Since Nicholson’s stretching in so many directions, I’m worried it’d be a misstep if they modified their sound simply to succumb to the dance sub-genres that are more palatable in the modern scene, and tell Sohrab as much.
“I’m not a dance music producer,” he assures me. “I might like to make some dance music, perhaps at a later stage. I don’t want to restrict myself or force myself to write a particular kind of music to fill a club. That’s not what this is about. We can’t gauge what the audience wants on the outside. As musicians, we make the music we make and then put it out, what happens after isn’t in our hands. I have to write what I write, and if people respond positively, they do. I don’t adhere to a format and I’m not genre specific, but everyone can’t make UK bass music.”
As for Nicholson fitting into the current circuit, “I don’t know that it does, but I guess one can always make room. I think things are changing here. People are a little more open than they were a few years ago,” he says. “Listen to Bon Iver, it packs stadiums. ”
He punctuates this with a simple advice so many artists find themselves abandoning. “There’s no rules.”
I interviewed Sohrab about his new EP, the interesting sophomore addition to his repertoire. Although the release is short – running a little over ten minutes – its freeform shiner, ‘With All’, and ‘For What II’, a thematic continuation to his last EP, add enough value that it merits constant and repeat mining.
BM: Tell us about this EP.
SN: This EP’s sort of an extension of my first. It’s a lot more reflective of the live sound Nicholson has now.
BM: In what way?
SN: Well, some of the material has been rearranged – there’s one new song that sort of ties the whole story together. It’s like a tying a bow at the end of the past release – that felt slightly incomplete in a sense, to me at least. I hadn’t fully said what I wanted to. I felt like I needed to do this before I started writing an entire album. I’m starting to play with a lot more electronic sounds – in a non-dance music context, of course.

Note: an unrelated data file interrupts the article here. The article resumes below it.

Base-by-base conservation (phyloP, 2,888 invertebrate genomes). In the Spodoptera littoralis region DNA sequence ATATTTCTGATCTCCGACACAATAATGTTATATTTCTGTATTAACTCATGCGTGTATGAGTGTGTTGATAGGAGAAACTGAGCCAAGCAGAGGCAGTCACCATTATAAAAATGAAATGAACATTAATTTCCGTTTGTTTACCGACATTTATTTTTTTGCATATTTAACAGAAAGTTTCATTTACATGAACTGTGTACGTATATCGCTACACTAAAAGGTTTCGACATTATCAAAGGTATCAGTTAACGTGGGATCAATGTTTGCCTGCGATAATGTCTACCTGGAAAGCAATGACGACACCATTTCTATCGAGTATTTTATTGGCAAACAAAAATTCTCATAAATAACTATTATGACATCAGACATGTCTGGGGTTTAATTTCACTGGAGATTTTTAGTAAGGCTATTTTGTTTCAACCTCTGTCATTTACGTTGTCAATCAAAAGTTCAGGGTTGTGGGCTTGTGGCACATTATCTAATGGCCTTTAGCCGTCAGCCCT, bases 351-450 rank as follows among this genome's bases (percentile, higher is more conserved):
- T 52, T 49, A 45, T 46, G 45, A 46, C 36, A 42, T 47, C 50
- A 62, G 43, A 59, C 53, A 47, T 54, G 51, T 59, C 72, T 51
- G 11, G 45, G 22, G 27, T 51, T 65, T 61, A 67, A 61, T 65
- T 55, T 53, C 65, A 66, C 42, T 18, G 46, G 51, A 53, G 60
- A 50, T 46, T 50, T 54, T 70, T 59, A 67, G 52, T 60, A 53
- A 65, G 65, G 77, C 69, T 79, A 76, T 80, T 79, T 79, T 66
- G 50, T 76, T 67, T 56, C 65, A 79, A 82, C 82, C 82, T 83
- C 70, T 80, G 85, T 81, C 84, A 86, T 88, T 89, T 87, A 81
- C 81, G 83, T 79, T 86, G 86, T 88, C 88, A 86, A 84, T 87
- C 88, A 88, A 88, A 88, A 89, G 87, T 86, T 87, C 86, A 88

BM: So a stylistic similarity exists between this and the previous EP.
SN: I don’t know, the sound has naturally progressed to what it sounds like live. When I wrote the first EP, I worked with session musicians, and it was more organic in its approach. The mood is similar, but stylistically, in fact, I’d say it’s a little different. I work with the same three people who are in my live band- so naturally it has some Dirty Jays stuff in there that wasn’t, prior.
BM: Is this part of a planned departure in your coming album? Have you planned anything about it at all, really?
SN: I haven’t and don’t really plan much. Putting deadlines on things doesn’t really work for me. I’ll put it out when it’s ready.
BM: You’ve released quite a few music videos already.
SN: The latest is the second video off the new EP, ‘For What II’. It’s a beaut, shot and directed by Sachin Pillai. The video itself is pretty raw and intimate, it might make some people uncomfortable. But that’s okay.
BM: As a newcomer, do you feel like the constant marketing (be it making videos or looking for bookings) expected in the current scene detracts from your actual music-making experience? Or that, in the current agency driven market, it gets more difficult to focus on the art itself?
SN: I pay no attention to any of it to be honest. I don’t have representation at the moment, so it’s been nice to just take my time and put out music I want to without any interference – although I’m sure a manager would make my life easier and free up a lot more time for me to write. At such an early stage, I think it’s more imperative for me to figure out what it is that I want to sound like. As for the videos, they’ve been entirely driven by passion and we haven’t, in any way, thought of them as a marketing tool. To answer the question, no, I don’t think it’s distracting: if anything, I’m learning from doing it on my own. I’m learning from stumbling.
written by Tej Haldule